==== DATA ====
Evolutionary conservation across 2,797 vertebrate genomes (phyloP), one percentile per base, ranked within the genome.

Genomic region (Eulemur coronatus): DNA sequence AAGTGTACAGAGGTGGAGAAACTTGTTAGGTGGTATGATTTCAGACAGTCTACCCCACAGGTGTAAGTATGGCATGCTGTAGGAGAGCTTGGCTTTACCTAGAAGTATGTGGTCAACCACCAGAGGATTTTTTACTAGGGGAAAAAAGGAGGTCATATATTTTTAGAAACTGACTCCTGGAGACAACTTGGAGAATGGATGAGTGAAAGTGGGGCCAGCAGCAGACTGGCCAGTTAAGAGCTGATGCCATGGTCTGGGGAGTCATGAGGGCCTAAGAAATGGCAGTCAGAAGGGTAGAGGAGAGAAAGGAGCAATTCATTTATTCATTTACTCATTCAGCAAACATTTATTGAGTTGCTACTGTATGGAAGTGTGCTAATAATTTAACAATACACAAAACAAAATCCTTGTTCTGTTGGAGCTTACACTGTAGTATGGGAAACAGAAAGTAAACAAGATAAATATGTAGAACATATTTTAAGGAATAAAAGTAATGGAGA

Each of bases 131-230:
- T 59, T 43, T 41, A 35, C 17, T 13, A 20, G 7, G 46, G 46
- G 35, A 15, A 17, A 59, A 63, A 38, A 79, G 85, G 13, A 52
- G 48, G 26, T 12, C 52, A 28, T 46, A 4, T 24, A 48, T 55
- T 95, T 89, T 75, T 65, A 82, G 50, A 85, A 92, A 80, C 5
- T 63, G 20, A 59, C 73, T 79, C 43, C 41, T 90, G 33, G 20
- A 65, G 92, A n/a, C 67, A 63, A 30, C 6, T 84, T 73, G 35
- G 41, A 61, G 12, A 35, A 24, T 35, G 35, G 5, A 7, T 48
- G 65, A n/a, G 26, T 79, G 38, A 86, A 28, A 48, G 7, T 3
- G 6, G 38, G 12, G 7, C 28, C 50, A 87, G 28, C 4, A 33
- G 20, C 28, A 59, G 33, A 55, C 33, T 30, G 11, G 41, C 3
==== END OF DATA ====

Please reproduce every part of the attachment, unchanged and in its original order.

Evolutionary conservation across 2,797 vertebrate genomes (phyloP), one percentile per base, ranked within the genome.

Genomic region (Eulemur coronatus): DNA sequence AAGTGTACAGAGGTGGAGAAACTTGTTAGGTGGTATGATTTCAGACAGTCTACCCCACAGGTGTAAGTATGGCATGCTGTAGGAGAGCTTGGCTTTACCTAGAAGTATGTGGTCAACCACCAGAGGATTTTTTACTAGGGGAAAAAAGGAGGTCATATATTTTTAGAAACTGACTCCTGGAGACAACTTGGAGAATGGATGAGTGAAAGTGGGGCCAGCAGCAGACTGGCCAGTTAAGAGCTGATGCCATGGTCTGGGGAGTCATGAGGGCCTAAGAAATGGCAGTCAGAAGGGTAGAGGAGAGAAAGGAGCAATTCATTTATTCATTTACTCATTCAGCAAACATTTATTGAGTTGCTACTGTATGGAAGTGTGCTAATAATTTAACAATACACAAAACAAAATCCTTGTTCTGTTGGAGCTTACACTGTAGTATGGGAAACAGAAAGTAAACAAGATAAATATGTAGAACATATTTTAAGGAATAAAAGTAATGGAGA

Each of bases 131-230:
- T 59, T 43, T 41, A 35, C 17, T 13, A 20, G 7, G 46, G 46
- G 35, A 15, A 17, A 59, A 63, A 38, A 79, G 85, G 13, A 52
- G 48, G 26, T 12, C 52, A 28, T 46, A 4, T 24, A 48, T 55
- T 95, T 89, T 75, T 65, A 82, G 50, A 85, A 92, A 80, C 5
- T 63, G 20, A 59, C 73, T 79, C 43, C 41, T 90, G 33, G 20
- A 65, G 92, A n/a, C 67, A 63, A 30, C 6, T 84, T 73, G 35
- G 41, A 61, G 12, A 35, A 24, T 35, G 35, G 5, A 7, T 48
- G 65, A n/a, G 26, T 79, G 38, A 86, A 28, A 48, G 7, T 3
- G 6, G 38, G 12, G 7, C 28, C 50, A 87, G 28, C 4, A 33
- G 20, C 28, A 59, G 33, A 55, C 33, T 30, G 11, G 41, C 3